5. CREATIVE/MARK-MAKING ZONE.

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This will be where T can experiment with messy art and craft and mark-making materials. At the moment, I just have an old (very cheap!) side table that I have covered with pvc to protect it but I am on the hunt for a sturdy plastic table and chairs.   I also have a box for storing all his art, craft, and messy play materials, and a plastic pvc mat to protect the carpet when we are doing messy things.  This table also doubles up as a mark-making table, which will evolve into a writing and drawing table as he gets older.

6.  OUTDOOR ZONE.  I have not done this yet myself (time and money constraints) but when I do, I think the key word here will be: STORAGE! I hope to have a shed for storing sand and water equipment and any outdoor physical toys such as bikes, slides, slides swings and footballs.

When he wants to do messy play or mark-making outside, we can just transport the boxes out there and I will have a table and chair out there too.  I do not plan to do much else as, with the outdoors, really it is just a case of having good storage, getting all the resources out  when they are needed, and planning how to set out the resources.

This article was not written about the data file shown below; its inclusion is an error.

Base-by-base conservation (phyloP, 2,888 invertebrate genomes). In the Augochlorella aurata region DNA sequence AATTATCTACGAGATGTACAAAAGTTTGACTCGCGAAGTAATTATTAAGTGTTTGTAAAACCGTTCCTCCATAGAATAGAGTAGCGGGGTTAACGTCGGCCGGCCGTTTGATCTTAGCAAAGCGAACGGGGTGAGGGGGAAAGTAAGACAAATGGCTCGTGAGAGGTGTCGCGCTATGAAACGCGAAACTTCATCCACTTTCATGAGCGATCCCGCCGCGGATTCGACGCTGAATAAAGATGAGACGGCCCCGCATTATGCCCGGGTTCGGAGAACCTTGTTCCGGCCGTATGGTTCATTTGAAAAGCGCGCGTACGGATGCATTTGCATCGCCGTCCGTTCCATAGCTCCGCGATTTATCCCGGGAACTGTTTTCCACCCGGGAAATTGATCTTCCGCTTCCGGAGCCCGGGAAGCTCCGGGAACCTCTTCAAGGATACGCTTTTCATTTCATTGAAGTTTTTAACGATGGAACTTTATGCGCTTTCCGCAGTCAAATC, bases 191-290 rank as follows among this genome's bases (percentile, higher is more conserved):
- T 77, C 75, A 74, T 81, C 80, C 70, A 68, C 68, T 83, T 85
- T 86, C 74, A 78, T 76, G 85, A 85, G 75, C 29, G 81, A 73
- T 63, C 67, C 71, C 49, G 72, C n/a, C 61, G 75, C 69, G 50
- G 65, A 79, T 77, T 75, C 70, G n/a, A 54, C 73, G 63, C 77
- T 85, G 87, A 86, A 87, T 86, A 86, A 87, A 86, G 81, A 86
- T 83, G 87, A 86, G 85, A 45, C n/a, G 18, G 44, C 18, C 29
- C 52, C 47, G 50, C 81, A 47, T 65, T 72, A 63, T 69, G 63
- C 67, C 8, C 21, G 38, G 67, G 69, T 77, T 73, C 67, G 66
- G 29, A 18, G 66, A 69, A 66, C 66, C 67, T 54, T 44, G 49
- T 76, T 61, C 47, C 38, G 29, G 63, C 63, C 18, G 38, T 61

How will YOU plan your space?

Everyone’s home and taste is different so you will not necessarily want or be able to have everything laid out in the way I have here.  But that is the beauty of planning a learning environment – it is unique to you and your child and the only limit really is your own imagination!  The size or layout of your rooms shouldn’t prevent you from creating  little zones that your child will want to play in and explore.  Your reading zone may be on the sofa with some cuddly cushions.  Your mark-making zone may be at the kitchen table.  The important thing is that your child gets to know where everything is.  Then, even if he or she can’t reach the resources he needs, he will know where to go to indicate to you what he wants.

Have fun planning your space and look out for my next post – Play Zones: Collecting Resources For A Balanced Learning Environment.

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Make A Baby Book Corner For Next-to-nothing…TODAY!